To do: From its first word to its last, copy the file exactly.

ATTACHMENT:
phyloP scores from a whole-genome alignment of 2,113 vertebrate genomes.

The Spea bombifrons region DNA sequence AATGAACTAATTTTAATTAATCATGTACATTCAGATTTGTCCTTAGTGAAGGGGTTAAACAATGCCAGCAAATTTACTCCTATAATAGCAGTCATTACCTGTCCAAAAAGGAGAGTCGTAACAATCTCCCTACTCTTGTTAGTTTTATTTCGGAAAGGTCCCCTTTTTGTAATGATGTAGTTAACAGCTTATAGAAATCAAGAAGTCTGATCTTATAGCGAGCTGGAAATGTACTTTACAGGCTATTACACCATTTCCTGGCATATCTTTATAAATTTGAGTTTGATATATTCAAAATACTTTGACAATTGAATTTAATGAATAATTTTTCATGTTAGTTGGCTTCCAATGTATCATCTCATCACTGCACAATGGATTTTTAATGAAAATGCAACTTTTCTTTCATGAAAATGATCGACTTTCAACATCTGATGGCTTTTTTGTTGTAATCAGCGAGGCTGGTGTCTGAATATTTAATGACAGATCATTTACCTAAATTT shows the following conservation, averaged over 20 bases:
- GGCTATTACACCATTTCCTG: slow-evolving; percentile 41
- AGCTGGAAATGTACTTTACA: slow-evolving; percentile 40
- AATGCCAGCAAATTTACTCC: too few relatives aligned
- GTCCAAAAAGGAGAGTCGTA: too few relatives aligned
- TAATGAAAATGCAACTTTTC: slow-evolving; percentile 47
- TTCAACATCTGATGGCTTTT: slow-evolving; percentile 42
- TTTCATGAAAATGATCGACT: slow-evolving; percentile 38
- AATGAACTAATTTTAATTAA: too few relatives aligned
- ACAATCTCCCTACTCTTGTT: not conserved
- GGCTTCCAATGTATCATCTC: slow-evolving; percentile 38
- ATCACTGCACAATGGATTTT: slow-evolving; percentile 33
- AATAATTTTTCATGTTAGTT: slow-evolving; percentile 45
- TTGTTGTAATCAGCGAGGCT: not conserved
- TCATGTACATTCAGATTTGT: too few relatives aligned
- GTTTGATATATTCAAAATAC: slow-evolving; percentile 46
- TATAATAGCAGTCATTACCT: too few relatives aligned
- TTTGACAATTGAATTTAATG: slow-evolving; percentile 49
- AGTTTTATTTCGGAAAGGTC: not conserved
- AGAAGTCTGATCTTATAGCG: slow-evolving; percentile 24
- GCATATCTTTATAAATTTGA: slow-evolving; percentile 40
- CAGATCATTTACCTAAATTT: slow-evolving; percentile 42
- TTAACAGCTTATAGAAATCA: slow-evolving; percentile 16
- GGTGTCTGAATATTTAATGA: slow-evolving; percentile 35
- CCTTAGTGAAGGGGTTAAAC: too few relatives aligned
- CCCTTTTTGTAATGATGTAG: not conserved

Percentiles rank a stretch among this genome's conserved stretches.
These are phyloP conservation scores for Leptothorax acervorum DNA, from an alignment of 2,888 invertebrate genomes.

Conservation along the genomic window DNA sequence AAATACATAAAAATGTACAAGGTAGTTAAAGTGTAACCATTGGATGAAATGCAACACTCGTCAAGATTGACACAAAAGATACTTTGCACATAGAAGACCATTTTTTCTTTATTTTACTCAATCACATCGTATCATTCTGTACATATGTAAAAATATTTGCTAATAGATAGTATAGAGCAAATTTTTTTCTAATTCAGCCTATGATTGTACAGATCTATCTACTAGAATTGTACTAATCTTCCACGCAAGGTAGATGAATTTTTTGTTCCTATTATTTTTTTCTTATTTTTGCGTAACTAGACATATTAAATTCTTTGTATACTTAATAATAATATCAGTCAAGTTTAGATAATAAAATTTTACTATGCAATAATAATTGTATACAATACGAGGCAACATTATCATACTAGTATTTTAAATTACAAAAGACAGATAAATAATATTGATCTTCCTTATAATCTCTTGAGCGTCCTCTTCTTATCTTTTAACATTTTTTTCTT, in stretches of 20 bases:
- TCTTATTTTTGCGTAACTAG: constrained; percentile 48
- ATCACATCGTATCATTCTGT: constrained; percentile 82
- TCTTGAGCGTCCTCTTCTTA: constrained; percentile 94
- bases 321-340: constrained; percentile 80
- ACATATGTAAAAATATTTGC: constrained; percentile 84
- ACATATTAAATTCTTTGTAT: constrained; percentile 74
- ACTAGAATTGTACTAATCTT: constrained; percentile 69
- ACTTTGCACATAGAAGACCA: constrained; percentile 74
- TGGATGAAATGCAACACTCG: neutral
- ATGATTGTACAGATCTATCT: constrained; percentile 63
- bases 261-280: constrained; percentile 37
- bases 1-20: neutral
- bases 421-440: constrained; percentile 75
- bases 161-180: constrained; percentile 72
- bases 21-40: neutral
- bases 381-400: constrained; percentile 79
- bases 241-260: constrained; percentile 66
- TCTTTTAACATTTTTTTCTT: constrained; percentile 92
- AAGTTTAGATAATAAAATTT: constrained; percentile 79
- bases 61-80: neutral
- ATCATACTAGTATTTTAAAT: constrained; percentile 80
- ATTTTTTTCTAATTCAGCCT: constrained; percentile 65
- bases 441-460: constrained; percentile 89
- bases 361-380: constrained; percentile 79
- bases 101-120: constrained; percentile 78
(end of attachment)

phyloP scores from a whole-genome alignment of 2,113 vertebrate genomes.

The Spea bombifrons region DNA sequence AATGAACTAATTTTAATTAATCATGTACATTCAGATTTGTCCTTAGTGAAGGGGTTAAACAATGCCAGCAAATTTACTCCTATAATAGCAGTCATTACCTGTCCAAAAAGGAGAGTCGTAACAATCTCCCTACTCTTGTTAGTTTTATTTCGGAAAGGTCCCCTTTTTGTAATGATGTAGTTAACAGCTTATAGAAATCAAGAAGTCTGATCTTATAGCGAGCTGGAAATGTACTTTACAGGCTATTACACCATTTCCTGGCATATCTTTATAAATTTGAGTTTGATATATTCAAAATACTTTGACAATTGAATTTAATGAATAATTTTTCATGTTAGTTGGCTTCCAATGTATCATCTCATCACTGCACAATGGATTTTTAATGAAAATGCAACTTTTCTTTCATGAAAATGATCGACTTTCAACATCTGATGGCTTTTTTGTTGTAATCAGCGAGGCTGGTGTCTGAATATTTAATGACAGATCATTTACCTAAATTT shows the following conservation, averaged over 20 bases:
- GGCTATTACACCATTTCCTG: slow-evolving; percentile 41
- AGCTGGAAATGTACTTTACA: slow-evolving; percentile 40
- AATGCCAGCAAATTTACTCC: too few relatives aligned
- GTCCAAAAAGGAGAGTCGTA: too few relatives aligned
- TAATGAAAATGCAACTTTTC: slow-evolving; percentile 47
- TTCAACATCTGATGGCTTTT: slow-evolving; percentile 42
- TTTCATGAAAATGATCGACT: slow-evolving; percentile 38
- AATGAACTAATTTTAATTAA: too few relatives aligned
- ACAATCTCCCTACTCTTGTT: not conserved
- GGCTTCCAATGTATCATCTC: slow-evolving; percentile 38
- ATCACTGCACAATGGATTTT: slow-evolving; percentile 33
- AATAATTTTTCATGTTAGTT: slow-evolving; percentile 45
- TTGTTGTAATCAGCGAGGCT: not conserved
- TCATGTACATTCAGATTTGT: too few relatives aligned
- GTTTGATATATTCAAAATAC: slow-evolving; percentile 46
- TATAATAGCAGTCATTACCT: too few relatives aligned
- TTTGACAATTGAATTTAATG: slow-evolving; percentile 49
- AGTTTTATTTCGGAAAGGTC: not conserved
- AGAAGTCTGATCTTATAGCG: slow-evolving; percentile 24
- GCATATCTTTATAAATTTGA: slow-evolving; percentile 40
- CAGATCATTTACCTAAATTT: slow-evolving; percentile 42
- TTAACAGCTTATAGAAATCA: slow-evolving; percentile 16
- GGTGTCTGAATATTTAATGA: slow-evolving; percentile 35
- CCTTAGTGAAGGGGTTAAAC: too few relatives aligned
- CCCTTTTTGTAATGATGTAG: not conserved

Percentiles rank a stretch among this genome's conserved stretches.
These are phyloP conservation scores for Leptothorax acervorum DNA, from an alignment of 2,888 invertebrate genomes.

Conservation along the genomic window DNA sequence AAATACATAAAAATGTACAAGGTAGTTAAAGTGTAACCATTGGATGAAATGCAACACTCGTCAAGATTGACACAAAAGATACTTTGCACATAGAAGACCATTTTTTCTTTATTTTACTCAATCACATCGTATCATTCTGTACATATGTAAAAATATTTGCTAATAGATAGTATAGAGCAAATTTTTTTCTAATTCAGCCTATGATTGTACAGATCTATCTACTAGAATTGTACTAATCTTCCACGCAAGGTAGATGAATTTTTTGTTCCTATTATTTTTTTCTTATTTTTGCGTAACTAGACATATTAAATTCTTTGTATACTTAATAATAATATCAGTCAAGTTTAGATAATAAAATTTTACTATGCAATAATAATTGTATACAATACGAGGCAACATTATCATACTAGTATTTTAAATTACAAAAGACAGATAAATAATATTGATCTTCCTTATAATCTCTTGAGCGTCCTCTTCTTATCTTTTAACATTTTTTTCTT, in stretches of 20 bases:
- TCTTATTTTTGCGTAACTAG: constrained; percentile 48
- ATCACATCGTATCATTCTGT: constrained; percentile 82
- TCTTGAGCGTCCTCTTCTTA: constrained; percentile 94
- bases 321-340: constrained; percentile 80
- ACATATGTAAAAATATTTGC: constrained; percentile 84
- ACATATTAAATTCTTTGTAT: constrained; percentile 74
- ACTAGAATTGTACTAATCTT: constrained; percentile 69
- ACTTTGCACATAGAAGACCA: constrained; percentile 74
- TGGATGAAATGCAACACTCG: neutral
- ATGATTGTACAGATCTATCT: constrained; percentile 63
- bases 261-280: constrained; percentile 37
- bases 1-20: neutral
- bases 421-440: constrained; percentile 75
- bases 161-180: constrained; percentile 72
- bases 21-40: neutral
- bases 381-400: constrained; percentile 79
- bases 241-260: constrained; percentile 66
- TCTTTTAACATTTTTTTCTT: constrained; percentile 92
- AAGTTTAGATAATAAAATTT: constrained; percentile 79
- bases 61-80: neutral
- ATCATACTAGTATTTTAAAT: constrained; percentile 80
- ATTTTTTTCTAATTCAGCCT: constrained; percentile 65
- bases 441-460: constrained; percentile 89
- bases 361-380: constrained; percentile 79
- bases 101-120: constrained; percentile 78